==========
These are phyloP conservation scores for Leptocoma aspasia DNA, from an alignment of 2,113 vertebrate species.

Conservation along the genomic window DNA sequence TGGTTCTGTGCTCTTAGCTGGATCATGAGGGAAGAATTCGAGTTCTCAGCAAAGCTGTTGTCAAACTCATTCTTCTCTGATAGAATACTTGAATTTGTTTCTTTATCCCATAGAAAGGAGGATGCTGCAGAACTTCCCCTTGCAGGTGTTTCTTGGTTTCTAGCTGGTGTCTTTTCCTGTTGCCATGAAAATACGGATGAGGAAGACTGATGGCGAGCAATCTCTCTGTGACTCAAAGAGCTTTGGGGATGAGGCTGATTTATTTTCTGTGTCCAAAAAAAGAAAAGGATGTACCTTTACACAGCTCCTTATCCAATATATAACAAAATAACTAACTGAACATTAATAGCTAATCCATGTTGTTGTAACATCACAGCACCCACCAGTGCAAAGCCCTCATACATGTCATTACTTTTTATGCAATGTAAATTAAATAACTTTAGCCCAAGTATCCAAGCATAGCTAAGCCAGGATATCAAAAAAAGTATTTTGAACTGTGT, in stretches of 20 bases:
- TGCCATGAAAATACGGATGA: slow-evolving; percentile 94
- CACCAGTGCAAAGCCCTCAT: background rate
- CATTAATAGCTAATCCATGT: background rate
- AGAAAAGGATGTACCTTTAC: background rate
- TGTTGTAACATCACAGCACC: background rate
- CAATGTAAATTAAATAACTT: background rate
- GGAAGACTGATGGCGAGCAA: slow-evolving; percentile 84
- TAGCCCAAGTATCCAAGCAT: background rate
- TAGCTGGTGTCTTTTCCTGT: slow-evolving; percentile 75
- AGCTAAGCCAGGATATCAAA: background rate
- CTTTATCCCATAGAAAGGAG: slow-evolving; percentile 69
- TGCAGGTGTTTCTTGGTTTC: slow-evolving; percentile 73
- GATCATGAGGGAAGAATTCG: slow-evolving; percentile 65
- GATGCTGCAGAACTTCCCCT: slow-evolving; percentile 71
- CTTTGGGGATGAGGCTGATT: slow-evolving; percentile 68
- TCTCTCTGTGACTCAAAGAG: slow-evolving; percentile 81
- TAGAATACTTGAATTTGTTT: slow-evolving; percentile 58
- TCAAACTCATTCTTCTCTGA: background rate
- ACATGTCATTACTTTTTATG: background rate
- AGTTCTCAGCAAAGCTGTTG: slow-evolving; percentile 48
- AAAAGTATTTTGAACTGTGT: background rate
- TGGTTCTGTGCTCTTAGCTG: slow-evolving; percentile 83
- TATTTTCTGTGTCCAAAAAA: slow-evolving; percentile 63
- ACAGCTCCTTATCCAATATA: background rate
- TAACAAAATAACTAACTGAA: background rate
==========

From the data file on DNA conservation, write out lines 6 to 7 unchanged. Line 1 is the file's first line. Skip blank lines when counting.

- AGAAAAGGATGTACCTTTAC: background rate
- TGTTGTAACATCACAGCACC: background rate